Attached to the wall across from the mahogany imitation dressing table was the floor to ceiling mirror mounted in a black plastic frame that looked into the room and criticized everyone who waited to go on the air. At least that was how Anthony felt. Like a mannequin, he stood motionless in the center of the Green Room fixated at his reflection until he pulled his golf shirt down in an attempt to cover the ripples around his midsection. Not a six pack. He saw just flab. No matter how he tugged his golf shirt down or pulled it out it wouldn’t cover his expanding waistline.  

Glaring at the mirror he muttered, “I don’t even play golf”, as he adjusted the shirt with a tug and another tug.  

  “I don’t even like golf. So why did I wear this shirt? It’s terrible,” he said to the mirror. 

There was a soft knock on the door before Jason, the assistant stage manager opened the door, peeked in, and announced, “Glad you arrived early to the set. Now it’s only five minutes, Mr. Baker.” Jason saw Mr. Baker, who was impeccably dressed, with his hair neatly styled, wink at him from across the room, as he gave his trademark reassuring smile. 

“Five minutes.” Biting his lip he scowled at the mirror.  “Five minutes.” He rubbed his hands together trying to wipe the sweat off. His frown dug deep canyon-like groves in his forehead as he noticed the outdated movie posters that attempted to cover up some of the plaster cracks in the wall across from the mirror.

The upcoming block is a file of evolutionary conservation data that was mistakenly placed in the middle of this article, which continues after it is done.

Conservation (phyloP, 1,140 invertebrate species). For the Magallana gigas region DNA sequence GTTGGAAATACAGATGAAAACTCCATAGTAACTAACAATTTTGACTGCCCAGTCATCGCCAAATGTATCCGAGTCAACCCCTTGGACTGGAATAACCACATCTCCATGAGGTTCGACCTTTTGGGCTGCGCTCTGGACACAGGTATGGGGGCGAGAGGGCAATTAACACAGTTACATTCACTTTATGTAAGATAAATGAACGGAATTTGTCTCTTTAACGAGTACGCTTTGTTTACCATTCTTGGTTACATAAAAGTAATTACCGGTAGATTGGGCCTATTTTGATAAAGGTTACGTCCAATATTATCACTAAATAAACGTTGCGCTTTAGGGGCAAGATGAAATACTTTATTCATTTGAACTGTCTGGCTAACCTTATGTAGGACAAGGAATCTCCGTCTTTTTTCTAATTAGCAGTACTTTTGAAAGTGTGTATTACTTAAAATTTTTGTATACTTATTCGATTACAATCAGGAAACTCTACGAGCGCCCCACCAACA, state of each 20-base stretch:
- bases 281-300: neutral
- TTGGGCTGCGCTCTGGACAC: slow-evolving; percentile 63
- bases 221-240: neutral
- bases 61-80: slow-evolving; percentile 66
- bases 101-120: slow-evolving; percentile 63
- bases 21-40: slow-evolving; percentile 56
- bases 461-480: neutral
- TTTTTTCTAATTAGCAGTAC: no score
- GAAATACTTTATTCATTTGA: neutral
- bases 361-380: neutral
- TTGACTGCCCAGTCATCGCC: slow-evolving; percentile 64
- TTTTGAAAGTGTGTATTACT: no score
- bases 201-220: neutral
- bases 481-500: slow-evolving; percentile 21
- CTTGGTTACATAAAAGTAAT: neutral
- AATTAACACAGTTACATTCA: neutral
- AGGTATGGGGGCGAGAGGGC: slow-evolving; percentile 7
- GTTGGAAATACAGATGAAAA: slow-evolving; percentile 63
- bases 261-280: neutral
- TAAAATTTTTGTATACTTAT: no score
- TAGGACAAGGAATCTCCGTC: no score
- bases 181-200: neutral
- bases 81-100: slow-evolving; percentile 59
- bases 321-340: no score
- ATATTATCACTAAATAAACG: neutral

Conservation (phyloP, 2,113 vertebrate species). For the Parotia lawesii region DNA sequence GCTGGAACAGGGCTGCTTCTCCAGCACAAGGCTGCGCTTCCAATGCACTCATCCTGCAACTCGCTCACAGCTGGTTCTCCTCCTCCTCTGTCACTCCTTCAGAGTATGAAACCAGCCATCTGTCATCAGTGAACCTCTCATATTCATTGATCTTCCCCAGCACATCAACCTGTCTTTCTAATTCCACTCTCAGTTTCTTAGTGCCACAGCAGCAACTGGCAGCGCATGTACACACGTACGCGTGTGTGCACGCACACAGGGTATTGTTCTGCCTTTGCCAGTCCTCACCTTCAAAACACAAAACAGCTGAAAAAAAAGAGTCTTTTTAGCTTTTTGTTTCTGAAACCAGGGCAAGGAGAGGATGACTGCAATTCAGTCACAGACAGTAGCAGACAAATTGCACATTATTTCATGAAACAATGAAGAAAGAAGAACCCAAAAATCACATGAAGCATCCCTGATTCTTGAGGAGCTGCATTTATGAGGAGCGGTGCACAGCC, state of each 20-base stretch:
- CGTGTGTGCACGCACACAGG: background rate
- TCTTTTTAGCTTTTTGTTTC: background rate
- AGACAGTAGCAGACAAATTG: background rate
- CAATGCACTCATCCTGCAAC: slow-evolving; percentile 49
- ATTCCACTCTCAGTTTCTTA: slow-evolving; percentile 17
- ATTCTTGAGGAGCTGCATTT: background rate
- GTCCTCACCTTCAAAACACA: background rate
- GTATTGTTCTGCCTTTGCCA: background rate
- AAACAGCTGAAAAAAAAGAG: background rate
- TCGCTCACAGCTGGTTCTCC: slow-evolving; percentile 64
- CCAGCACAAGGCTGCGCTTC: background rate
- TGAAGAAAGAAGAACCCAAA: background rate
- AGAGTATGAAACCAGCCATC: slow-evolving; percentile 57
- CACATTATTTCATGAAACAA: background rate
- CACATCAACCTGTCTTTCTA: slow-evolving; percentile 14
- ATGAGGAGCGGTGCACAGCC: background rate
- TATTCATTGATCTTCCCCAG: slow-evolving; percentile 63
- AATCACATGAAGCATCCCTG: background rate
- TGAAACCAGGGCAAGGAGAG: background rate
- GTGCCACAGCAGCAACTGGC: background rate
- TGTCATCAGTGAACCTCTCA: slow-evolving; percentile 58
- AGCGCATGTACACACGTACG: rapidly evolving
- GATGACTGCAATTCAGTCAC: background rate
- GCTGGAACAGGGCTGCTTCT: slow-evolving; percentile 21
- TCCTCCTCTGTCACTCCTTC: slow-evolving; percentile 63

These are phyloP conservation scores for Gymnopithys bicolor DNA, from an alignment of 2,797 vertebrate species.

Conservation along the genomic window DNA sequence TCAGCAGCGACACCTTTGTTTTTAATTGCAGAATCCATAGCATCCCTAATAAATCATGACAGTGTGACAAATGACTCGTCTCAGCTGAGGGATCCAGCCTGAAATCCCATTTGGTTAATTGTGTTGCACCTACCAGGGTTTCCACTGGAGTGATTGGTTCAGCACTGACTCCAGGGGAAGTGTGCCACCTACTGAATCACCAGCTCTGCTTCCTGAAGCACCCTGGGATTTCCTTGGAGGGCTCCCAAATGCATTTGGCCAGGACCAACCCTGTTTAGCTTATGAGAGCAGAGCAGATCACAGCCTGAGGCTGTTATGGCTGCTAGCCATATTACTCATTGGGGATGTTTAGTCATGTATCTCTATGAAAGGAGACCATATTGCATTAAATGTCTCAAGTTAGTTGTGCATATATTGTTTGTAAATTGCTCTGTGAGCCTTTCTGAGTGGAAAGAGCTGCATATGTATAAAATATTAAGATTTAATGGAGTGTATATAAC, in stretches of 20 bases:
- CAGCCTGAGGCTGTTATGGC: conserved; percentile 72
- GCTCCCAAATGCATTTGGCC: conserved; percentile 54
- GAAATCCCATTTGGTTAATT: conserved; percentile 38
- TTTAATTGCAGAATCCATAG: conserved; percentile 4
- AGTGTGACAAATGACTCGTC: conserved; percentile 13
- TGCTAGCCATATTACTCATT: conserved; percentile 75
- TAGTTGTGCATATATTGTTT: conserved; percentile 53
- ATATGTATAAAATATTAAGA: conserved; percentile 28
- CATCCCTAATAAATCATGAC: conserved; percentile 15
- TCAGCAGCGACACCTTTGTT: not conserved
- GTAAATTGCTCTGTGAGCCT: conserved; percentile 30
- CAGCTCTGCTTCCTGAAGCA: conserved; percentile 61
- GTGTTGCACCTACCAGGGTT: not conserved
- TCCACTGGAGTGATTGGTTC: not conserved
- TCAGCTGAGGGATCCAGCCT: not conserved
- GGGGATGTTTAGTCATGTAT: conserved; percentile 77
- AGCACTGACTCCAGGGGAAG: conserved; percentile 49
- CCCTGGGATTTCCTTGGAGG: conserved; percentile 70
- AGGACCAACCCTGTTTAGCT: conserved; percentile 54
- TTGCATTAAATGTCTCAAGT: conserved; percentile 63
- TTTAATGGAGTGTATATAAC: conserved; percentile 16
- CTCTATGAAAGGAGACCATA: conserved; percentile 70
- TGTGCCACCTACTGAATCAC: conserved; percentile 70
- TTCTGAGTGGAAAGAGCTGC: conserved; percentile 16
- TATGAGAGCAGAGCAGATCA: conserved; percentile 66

He studied himself in the mirror. “Why did I even consent to be here?”  

He turned sideways as he felt the mirror laugh at him. “Maybe they were right. I can’t do it.”  First, he turned and looked over his right shoulder and he shook his head in disgust at the view. His left side he felt was even worse. Grabbing a brush from the dressing table he took two swipes through his hair.  “Gray” he muttered. “More gray. At least it’s not falling out like my father.”  

“These pants. I don’t think they go with this shirt. I should have worn something different. Anything would have been better.”  

Slumped in the chair he just stared off into the mirror of the Green Room. Even though it’s called the Green Room the walls are painted in a subtle and relaxed shade of gray. Soothing, that’s what the designer concluded. The color, the designer believed would make the guests feel relaxed and less stressed before going on the air.  “Let’s remove anxiety for them”, she told the producers. But the pale properties of painted walls did not always translate to relaxation for the person who waited in this room.   

Except for the tar colored coffee stain in the corner of the room near the coral loveseat, Anthony felt the carpet was relatively clean if no one considered the dark path in the carpet that marked the pacing movements of everyone who waited in this room. The coffee stain caught his attention. He stood above it eyeing it like a Rorschach Test. The blot, the shading, the texture, the color influenced a response, a bat, a human torso, a butterfly. He angled his head. He squinted down at the coffee stain, ‘half-human, a broken Minotaur, a decapitated Centaur.’